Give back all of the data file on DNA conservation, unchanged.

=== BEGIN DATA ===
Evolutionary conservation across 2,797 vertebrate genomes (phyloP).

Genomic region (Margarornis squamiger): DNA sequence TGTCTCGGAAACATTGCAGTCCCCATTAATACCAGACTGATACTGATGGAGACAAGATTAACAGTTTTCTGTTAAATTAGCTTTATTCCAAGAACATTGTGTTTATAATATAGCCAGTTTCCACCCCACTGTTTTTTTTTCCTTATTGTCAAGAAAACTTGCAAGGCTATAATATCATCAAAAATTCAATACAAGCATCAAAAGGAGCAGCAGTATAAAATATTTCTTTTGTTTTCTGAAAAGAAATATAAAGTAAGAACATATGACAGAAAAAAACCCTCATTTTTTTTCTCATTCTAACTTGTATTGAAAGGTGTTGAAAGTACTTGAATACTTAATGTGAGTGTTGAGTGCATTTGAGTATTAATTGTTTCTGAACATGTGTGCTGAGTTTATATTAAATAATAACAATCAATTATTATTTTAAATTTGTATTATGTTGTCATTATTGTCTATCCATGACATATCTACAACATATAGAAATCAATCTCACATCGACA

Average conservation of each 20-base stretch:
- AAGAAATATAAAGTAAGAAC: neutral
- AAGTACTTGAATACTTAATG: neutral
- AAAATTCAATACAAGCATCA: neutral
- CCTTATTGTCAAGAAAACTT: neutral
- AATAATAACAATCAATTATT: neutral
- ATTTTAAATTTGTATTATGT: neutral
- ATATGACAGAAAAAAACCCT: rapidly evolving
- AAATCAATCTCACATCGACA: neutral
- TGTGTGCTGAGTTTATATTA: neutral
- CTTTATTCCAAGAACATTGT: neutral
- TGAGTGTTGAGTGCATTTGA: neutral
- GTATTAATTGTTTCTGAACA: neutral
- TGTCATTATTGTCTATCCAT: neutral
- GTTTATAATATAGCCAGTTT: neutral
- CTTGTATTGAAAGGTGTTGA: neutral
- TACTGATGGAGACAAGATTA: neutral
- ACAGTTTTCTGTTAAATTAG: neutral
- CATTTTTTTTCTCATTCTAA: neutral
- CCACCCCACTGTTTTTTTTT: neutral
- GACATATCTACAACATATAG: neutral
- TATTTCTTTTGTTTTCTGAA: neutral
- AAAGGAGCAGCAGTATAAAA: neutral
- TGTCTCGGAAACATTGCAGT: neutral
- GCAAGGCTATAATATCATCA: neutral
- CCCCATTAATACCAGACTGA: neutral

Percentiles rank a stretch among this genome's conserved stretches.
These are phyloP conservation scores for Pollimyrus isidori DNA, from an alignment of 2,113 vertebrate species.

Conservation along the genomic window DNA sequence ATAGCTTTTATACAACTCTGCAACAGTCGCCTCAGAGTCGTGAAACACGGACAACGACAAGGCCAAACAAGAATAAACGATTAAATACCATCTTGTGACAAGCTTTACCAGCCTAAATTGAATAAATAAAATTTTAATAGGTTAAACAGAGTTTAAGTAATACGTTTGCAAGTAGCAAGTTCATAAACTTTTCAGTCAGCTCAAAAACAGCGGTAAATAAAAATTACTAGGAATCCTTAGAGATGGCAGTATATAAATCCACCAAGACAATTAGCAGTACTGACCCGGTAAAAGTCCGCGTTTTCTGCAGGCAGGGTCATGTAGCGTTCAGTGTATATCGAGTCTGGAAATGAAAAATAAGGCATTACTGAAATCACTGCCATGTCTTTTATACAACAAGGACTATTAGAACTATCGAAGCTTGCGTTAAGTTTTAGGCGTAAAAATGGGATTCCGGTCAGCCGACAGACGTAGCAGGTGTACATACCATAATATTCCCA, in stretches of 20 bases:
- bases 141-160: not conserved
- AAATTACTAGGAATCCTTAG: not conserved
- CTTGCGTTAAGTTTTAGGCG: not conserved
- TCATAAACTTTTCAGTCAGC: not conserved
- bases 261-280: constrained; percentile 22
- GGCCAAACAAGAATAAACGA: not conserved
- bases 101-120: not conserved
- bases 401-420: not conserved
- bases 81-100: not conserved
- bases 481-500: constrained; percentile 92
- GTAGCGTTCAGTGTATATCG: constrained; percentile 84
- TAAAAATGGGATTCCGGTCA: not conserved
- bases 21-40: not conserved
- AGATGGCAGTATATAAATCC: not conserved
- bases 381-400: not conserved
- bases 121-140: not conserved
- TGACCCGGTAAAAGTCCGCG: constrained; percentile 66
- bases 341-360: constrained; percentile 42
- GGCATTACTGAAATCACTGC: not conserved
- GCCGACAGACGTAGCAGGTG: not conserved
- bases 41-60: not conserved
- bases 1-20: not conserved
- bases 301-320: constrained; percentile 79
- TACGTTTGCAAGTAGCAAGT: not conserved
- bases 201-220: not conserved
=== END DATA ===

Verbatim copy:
Evolutionary conservation across 2,797 vertebrate genomes (phyloP).

Genomic region (Margarornis squamiger): DNA sequence TGTCTCGGAAACATTGCAGTCCCCATTAATACCAGACTGATACTGATGGAGACAAGATTAACAGTTTTCTGTTAAATTAGCTTTATTCCAAGAACATTGTGTTTATAATATAGCCAGTTTCCACCCCACTGTTTTTTTTTCCTTATTGTCAAGAAAACTTGCAAGGCTATAATATCATCAAAAATTCAATACAAGCATCAAAAGGAGCAGCAGTATAAAATATTTCTTTTGTTTTCTGAAAAGAAATATAAAGTAAGAACATATGACAGAAAAAAACCCTCATTTTTTTTCTCATTCTAACTTGTATTGAAAGGTGTTGAAAGTACTTGAATACTTAATGTGAGTGTTGAGTGCATTTGAGTATTAATTGTTTCTGAACATGTGTGCTGAGTTTATATTAAATAATAACAATCAATTATTATTTTAAATTTGTATTATGTTGTCATTATTGTCTATCCATGACATATCTACAACATATAGAAATCAATCTCACATCGACA

Average conservation of each 20-base stretch:
- AAGAAATATAAAGTAAGAAC: neutral
- AAGTACTTGAATACTTAATG: neutral
- AAAATTCAATACAAGCATCA: neutral
- CCTTATTGTCAAGAAAACTT: neutral
- AATAATAACAATCAATTATT: neutral
- ATTTTAAATTTGTATTATGT: neutral
- ATATGACAGAAAAAAACCCT: rapidly evolving
- AAATCAATCTCACATCGACA: neutral
- TGTGTGCTGAGTTTATATTA: neutral
- CTTTATTCCAAGAACATTGT: neutral
- TGAGTGTTGAGTGCATTTGA: neutral
- GTATTAATTGTTTCTGAACA: neutral
- TGTCATTATTGTCTATCCAT: neutral
- GTTTATAATATAGCCAGTTT: neutral
- CTTGTATTGAAAGGTGTTGA: neutral
- TACTGATGGAGACAAGATTA: neutral
- ACAGTTTTCTGTTAAATTAG: neutral
- CATTTTTTTTCTCATTCTAA: neutral
- CCACCCCACTGTTTTTTTTT: neutral
- GACATATCTACAACATATAG: neutral
- TATTTCTTTTGTTTTCTGAA: neutral
- AAAGGAGCAGCAGTATAAAA: neutral
- TGTCTCGGAAACATTGCAGT: neutral
- GCAAGGCTATAATATCATCA: neutral
- CCCCATTAATACCAGACTGA: neutral

Percentiles rank a stretch among this genome's conserved stretches.
These are phyloP conservation scores for Pollimyrus isidori DNA, from an alignment of 2,113 vertebrate species.

Conservation along the genomic window DNA sequence ATAGCTTTTATACAACTCTGCAACAGTCGCCTCAGAGTCGTGAAACACGGACAACGACAAGGCCAAACAAGAATAAACGATTAAATACCATCTTGTGACAAGCTTTACCAGCCTAAATTGAATAAATAAAATTTTAATAGGTTAAACAGAGTTTAAGTAATACGTTTGCAAGTAGCAAGTTCATAAACTTTTCAGTCAGCTCAAAAACAGCGGTAAATAAAAATTACTAGGAATCCTTAGAGATGGCAGTATATAAATCCACCAAGACAATTAGCAGTACTGACCCGGTAAAAGTCCGCGTTTTCTGCAGGCAGGGTCATGTAGCGTTCAGTGTATATCGAGTCTGGAAATGAAAAATAAGGCATTACTGAAATCACTGCCATGTCTTTTATACAACAAGGACTATTAGAACTATCGAAGCTTGCGTTAAGTTTTAGGCGTAAAAATGGGATTCCGGTCAGCCGACAGACGTAGCAGGTGTACATACCATAATATTCCCA, in stretches of 20 bases:
- bases 141-160: not conserved
- AAATTACTAGGAATCCTTAG: not conserved
- CTTGCGTTAAGTTTTAGGCG: not conserved
- TCATAAACTTTTCAGTCAGC: not conserved
- bases 261-280: constrained; percentile 22
- GGCCAAACAAGAATAAACGA: not conserved
- bases 101-120: not conserved
- bases 401-420: not conserved
- bases 81-100: not conserved
- bases 481-500: constrained; percentile 92
- GTAGCGTTCAGTGTATATCG: constrained; percentile 84
- TAAAAATGGGATTCCGGTCA: not conserved
- bases 21-40: not conserved
- AGATGGCAGTATATAAATCC: not conserved
- bases 381-400: not conserved
- bases 121-140: not conserved
- TGACCCGGTAAAAGTCCGCG: constrained; percentile 66
- bases 341-360: constrained; percentile 42
- GGCATTACTGAAATCACTGC: not conserved
- GCCGACAGACGTAGCAGGTG: not conserved
- bases 41-60: not conserved
- bases 1-20: not conserved
- bases 301-320: constrained; percentile 79
- TACGTTTGCAAGTAGCAAGT: not conserved
- bases 201-220: not conserved